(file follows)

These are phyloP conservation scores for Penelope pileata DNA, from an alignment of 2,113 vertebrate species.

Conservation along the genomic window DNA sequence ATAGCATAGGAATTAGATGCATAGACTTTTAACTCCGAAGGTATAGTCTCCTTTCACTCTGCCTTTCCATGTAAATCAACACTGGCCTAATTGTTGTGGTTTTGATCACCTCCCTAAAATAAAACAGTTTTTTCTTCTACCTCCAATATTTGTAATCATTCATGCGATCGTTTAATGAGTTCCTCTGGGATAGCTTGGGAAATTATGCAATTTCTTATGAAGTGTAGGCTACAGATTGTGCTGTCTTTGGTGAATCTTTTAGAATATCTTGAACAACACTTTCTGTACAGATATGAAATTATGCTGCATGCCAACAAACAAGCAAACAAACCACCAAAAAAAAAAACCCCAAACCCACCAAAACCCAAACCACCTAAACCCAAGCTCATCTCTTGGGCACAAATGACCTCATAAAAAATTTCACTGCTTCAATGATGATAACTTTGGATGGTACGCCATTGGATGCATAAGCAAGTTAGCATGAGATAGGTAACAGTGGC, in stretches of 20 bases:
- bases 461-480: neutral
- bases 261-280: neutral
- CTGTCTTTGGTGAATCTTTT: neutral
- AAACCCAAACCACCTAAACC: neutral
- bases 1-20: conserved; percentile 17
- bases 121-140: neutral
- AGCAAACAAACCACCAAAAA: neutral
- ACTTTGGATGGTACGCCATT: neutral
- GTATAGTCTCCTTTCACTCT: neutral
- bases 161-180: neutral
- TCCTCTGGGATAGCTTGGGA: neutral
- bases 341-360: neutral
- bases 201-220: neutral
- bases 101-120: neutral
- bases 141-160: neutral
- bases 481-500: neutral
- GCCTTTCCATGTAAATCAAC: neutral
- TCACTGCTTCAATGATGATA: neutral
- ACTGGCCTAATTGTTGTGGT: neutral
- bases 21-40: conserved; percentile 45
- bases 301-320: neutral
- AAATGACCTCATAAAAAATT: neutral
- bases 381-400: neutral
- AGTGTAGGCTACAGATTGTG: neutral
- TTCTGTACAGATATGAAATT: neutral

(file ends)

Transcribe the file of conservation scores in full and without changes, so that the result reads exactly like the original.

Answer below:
These are phyloP conservation scores for Penelope pileata DNA, from an alignment of 2,113 vertebrate species.

Conservation along the genomic window DNA sequence ATAGCATAGGAATTAGATGCATAGACTTTTAACTCCGAAGGTATAGTCTCCTTTCACTCTGCCTTTCCATGTAAATCAACACTGGCCTAATTGTTGTGGTTTTGATCACCTCCCTAAAATAAAACAGTTTTTTCTTCTACCTCCAATATTTGTAATCATTCATGCGATCGTTTAATGAGTTCCTCTGGGATAGCTTGGGAAATTATGCAATTTCTTATGAAGTGTAGGCTACAGATTGTGCTGTCTTTGGTGAATCTTTTAGAATATCTTGAACAACACTTTCTGTACAGATATGAAATTATGCTGCATGCCAACAAACAAGCAAACAAACCACCAAAAAAAAAAACCCCAAACCCACCAAAACCCAAACCACCTAAACCCAAGCTCATCTCTTGGGCACAAATGACCTCATAAAAAATTTCACTGCTTCAATGATGATAACTTTGGATGGTACGCCATTGGATGCATAAGCAAGTTAGCATGAGATAGGTAACAGTGGC, in stretches of 20 bases:
- bases 461-480: neutral
- bases 261-280: neutral
- CTGTCTTTGGTGAATCTTTT: neutral
- AAACCCAAACCACCTAAACC: neutral
- bases 1-20: conserved; percentile 17
- bases 121-140: neutral
- AGCAAACAAACCACCAAAAA: neutral
- ACTTTGGATGGTACGCCATT: neutral
- GTATAGTCTCCTTTCACTCT: neutral
- bases 161-180: neutral
- TCCTCTGGGATAGCTTGGGA: neutral
- bases 341-360: neutral
- bases 201-220: neutral
- bases 101-120: neutral
- bases 141-160: neutral
- bases 481-500: neutral
- GCCTTTCCATGTAAATCAAC: neutral
- TCACTGCTTCAATGATGATA: neutral
- ACTGGCCTAATTGTTGTGGT: neutral
- bases 21-40: conserved; percentile 45
- bases 301-320: neutral
- AAATGACCTCATAAAAAATT: neutral
- bases 381-400: neutral
- AGTGTAGGCTACAGATTGTG: neutral
- TTCTGTACAGATATGAAATT: neutral